Who or what is The Art Of Noise?
They’re a group but they don’t have any members.
They share the same label as Frankie Goes To Hollywood.
Frankie’s producer Trevor Horn, and “spokesperson” Paul Morley, seem to know an awful lot about them.
And so does Peter Martin.
Preposterous as it may seem, the Art Of Noise don’t exist. True, in the past they have made such fab ‘noises’ as the 12", “Into Battle With…”, the first release on Zang Tuum Tumb’s Incidental Series, and “Beatbox (diversions one and two)”. There’s even an LP, “Who’s Afraid Of The Art Of Noise”. None the less there exists no photograph of the men and women behind the Art Of Noise. There’s photos of spanners, flags, masks—
So as you would expect, an interview with the Art Of Noise couldn’t possibly be a straightforward affair. On entering the speckeldy-blue ZTT complex, “somewhere in the Capital”, it occurs to me that I’ve never spoken to a mask before. Or, if it comes to that, a spanner.
After waiting a few moments I was introduced, somewhat disappointingly, to Paul Morley. I’d got quite used to the prospect of the spanner. Morley’s closely followed by Trevor Horn with news of—
After a few moments I’m ushered upstairs to meet the group proper. Was I excited! Directed into a large room packed with video equipment, zillions of Incidental and Action Series remixes and huge “Welcome To The Pleasure Dome” posters, I couldn’t help noticing a distinct lack of people.
“They’re over there,” points Paul. I’m faced with four masks. “Pop music’s supposed to be a world of adventure but we seem to have offended people. I mean what’s the difference between having a mask or a spanner on your cover and having a picture of Tracey Ullman?
That was Paul speaking, incidentally, not the masks.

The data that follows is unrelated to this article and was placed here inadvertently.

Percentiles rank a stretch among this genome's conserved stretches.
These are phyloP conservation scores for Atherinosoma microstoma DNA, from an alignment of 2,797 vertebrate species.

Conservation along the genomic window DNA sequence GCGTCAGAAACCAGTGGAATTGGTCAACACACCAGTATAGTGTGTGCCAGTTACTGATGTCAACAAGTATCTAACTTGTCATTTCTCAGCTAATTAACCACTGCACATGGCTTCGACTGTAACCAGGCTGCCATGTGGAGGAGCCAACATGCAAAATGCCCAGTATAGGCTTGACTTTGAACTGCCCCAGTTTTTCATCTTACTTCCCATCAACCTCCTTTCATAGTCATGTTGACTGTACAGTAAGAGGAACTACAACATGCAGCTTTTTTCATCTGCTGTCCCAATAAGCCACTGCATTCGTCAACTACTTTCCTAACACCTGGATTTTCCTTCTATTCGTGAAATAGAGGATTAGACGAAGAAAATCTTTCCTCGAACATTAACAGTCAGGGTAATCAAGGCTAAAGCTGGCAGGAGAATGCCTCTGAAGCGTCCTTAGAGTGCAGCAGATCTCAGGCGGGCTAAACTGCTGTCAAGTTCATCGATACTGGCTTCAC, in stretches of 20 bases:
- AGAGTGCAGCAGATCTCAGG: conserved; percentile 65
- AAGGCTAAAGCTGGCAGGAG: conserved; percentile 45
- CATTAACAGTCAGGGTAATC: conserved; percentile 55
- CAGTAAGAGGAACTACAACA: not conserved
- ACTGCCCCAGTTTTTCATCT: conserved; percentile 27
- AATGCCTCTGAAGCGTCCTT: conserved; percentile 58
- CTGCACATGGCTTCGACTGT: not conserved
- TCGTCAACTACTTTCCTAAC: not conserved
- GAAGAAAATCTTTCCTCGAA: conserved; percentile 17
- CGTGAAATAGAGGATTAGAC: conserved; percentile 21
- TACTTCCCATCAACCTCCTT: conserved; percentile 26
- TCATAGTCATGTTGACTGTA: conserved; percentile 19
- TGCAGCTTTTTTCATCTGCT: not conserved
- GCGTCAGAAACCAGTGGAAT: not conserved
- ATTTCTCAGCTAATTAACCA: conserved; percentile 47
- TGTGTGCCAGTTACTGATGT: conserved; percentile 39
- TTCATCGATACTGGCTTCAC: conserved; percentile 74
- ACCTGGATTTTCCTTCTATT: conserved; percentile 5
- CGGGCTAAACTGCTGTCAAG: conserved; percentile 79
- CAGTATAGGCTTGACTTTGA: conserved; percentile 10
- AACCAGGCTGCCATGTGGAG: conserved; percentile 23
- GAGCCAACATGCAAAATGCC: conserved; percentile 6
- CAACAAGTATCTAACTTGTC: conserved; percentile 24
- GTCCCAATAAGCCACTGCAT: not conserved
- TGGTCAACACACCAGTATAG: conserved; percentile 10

“At least the Art Of Noise are a bit inventive and a little bit mad. Things are pretty straight-laced at the moment. We have a sense of irony and distance and just throw sounds together. And a lot of bands have tapped into that.” He cites Depeche Mode, Scritti Politti and Hall & Oates as examples. “We just parody the absurdity of pop stars. Savage Progress, Talk Talk, Tears For Fears—
He adds that “90% of people in the music business have no intelligence—
So where does he see the Art Of Noise in terms of the ZTT empire? “Frankie are the teenybop phenomenon, Propaganda are a kind of European intelligence and the Art Of Noise are saying there’s this—
At this stage of development—
Your guess is as good as mine on that one.
And in the future? Their next single is a version of Buggles’ (Trevor Horn’s old group) “Video Killed The Radio Star”. Then there’s the next LP, “Raiding The 20th Century”, which will “act like a radio aerial, picking up information from throughout the century”. And then there’s the film, The Living End, screenplay by Morley, soundtrack by the Art Of Noise and directed by Godley & Creme. And to cap it off they’re doing the music for a ballet.
“The possibilities now for a pop record are phenomenal,” he concludes. “The Art Of Noise just use the power of imagination. It’s all about delight, private moments, ‘cos they’re the kind that bring on moments of enlightenment. Which is what we’re all about.”